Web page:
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  • Space Shuttle Extravehicular Mobility Unit

    The Space Shuttle Extravehicular Mobility Unit (EMU) represents the most advanced system used in spacewalking. Variations of this design have been used since 1981 in the Space Shuttle and International Space Station programs. Over the years it has undergone many incremental improvements.The Shuttle

  • Model A7LB Extravehicular Mobility Unit—1971

    The Apollo model A7LB was the ultimate moonwalking suit. This Extravehicular Mobility Unit (EMU) allowed a crewman to work on the moon for up to seven hours. The suit’s red stripes identified the mission commander. This one represents the one worn by US Air Force Col David Scott in July 1971 on

  • Model A7L Space Suit—1969

    This suit represents the model A7L worn by U.S. Air Force Col. (later Maj. Gen.) Michael Collins in July 1969 on Apollo 11, the first moon landing mission. Collins’ suit was not made for moonwalking, but instead was designed to be worn mainly inside the spacecraft. He piloted the orbiting command

  • Gemini G4C Space Suit—1966

    Gemini missions lasted up to 14 days and featured the first American spacewalks, where crewmen ventured outside their spacecraft. The Gemini program (1965–66) included 12 flights with two crewmen each, and eight Gemini astronauts were US Air Force officers.The G4C suit was the most common of three

  • Mercury Space Suit—1963

    Early space suits for the Mercury program (1961–63) were derived from a 1959 US Navy aviation suit design. The tight-fitting suit served as a backup to keep the astronaut alive in the tiny Mercury spacecraft if the vehicle developed a leak and lost its atmosphere.This suit represents the one worn by

  • 1951 Northrop YC-125B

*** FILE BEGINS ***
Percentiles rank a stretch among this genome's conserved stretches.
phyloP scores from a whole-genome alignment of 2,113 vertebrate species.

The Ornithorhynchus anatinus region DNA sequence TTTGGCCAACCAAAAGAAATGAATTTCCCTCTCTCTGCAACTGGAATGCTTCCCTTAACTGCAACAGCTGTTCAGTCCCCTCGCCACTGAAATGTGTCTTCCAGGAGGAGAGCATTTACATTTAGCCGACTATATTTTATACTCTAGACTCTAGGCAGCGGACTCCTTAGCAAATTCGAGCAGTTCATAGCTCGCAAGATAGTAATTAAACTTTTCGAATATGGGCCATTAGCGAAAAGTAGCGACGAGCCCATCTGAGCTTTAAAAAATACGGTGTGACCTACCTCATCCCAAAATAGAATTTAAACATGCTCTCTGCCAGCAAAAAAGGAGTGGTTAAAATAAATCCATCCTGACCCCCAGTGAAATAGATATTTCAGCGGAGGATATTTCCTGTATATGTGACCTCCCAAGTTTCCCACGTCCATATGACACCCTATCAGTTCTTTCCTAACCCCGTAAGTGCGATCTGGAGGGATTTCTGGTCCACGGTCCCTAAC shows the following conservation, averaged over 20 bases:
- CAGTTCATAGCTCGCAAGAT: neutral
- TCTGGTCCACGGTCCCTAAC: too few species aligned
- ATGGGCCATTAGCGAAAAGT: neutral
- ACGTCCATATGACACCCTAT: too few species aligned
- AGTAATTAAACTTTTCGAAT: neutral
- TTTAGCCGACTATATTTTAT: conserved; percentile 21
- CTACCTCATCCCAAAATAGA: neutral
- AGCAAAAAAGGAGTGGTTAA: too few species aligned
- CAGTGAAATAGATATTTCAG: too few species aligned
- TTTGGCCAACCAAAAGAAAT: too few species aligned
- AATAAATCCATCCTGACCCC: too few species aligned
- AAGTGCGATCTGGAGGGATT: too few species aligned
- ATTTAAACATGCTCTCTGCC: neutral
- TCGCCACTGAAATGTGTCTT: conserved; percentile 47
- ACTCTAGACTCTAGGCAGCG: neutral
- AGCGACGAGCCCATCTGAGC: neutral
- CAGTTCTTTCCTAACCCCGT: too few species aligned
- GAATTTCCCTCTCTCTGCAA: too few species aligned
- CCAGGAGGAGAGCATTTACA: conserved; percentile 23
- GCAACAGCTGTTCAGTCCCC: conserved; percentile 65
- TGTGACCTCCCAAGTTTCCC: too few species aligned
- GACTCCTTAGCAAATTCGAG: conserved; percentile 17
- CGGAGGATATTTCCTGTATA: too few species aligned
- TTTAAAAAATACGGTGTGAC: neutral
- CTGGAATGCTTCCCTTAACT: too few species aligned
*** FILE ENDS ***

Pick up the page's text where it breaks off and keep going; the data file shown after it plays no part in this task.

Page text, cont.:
Note:  This aircraft was offered for exchange as part of NMUSAF Solicitation 19-002 (Closed).1951 Northrop YC-125B (S/N 48626 / C/N 2510) Aircraft Project, owned by the National Museum of the United States Air Force (NMUSAF) and determined excess to collection needs.  Aircraft has three Wright

  • 1944 Curtiss A-25A

    Note:  This aircraft was offered for exchange as part of NMUSAF Solicitation 19-002 (Closed).1944 Curtiss A-25A (S/N 42-80449 / BuNo 76805) Aircraft Project, owned by the National Museum of the United States Air Force (NMUSAF) and determined excess to collection needs.  Aircraft has a Wright

  • OPERATION OVERLORD: D-Day

    D-Day, June 6, 1944—history’s largest amphibious invasion—sparked the liberation of Europe. Airmen enabled its success by breaking the Luftwaffe, crippling enemy transportation, gathering intelligence, and directly supporting Allied ground forces.         What is “D-Day”?“D-Day” was the general

  • A-7D Sit-In Cockpit

    Note: Visitors are permitted to sit in this cockpit.This A-7D ejection seat trainer familiarized pilots with proper ejection procedures during simulated in-flight emergencies. The LTV A-7 Corsair II was a single-seat attack aircraft flown by the US Air Force from 1968 until its retirement in the

  • Fairchild Republic A-10A Thunderbolt II

    The A-10 was designed specifically for close air support of ground forces. It is named for the famous P-47 Thunderbolt, a fighter often used in a close air support role during World War II. The A-10 is very maneuverable at low speeds and low altitudes to ensure accurate weapon delivery, and it

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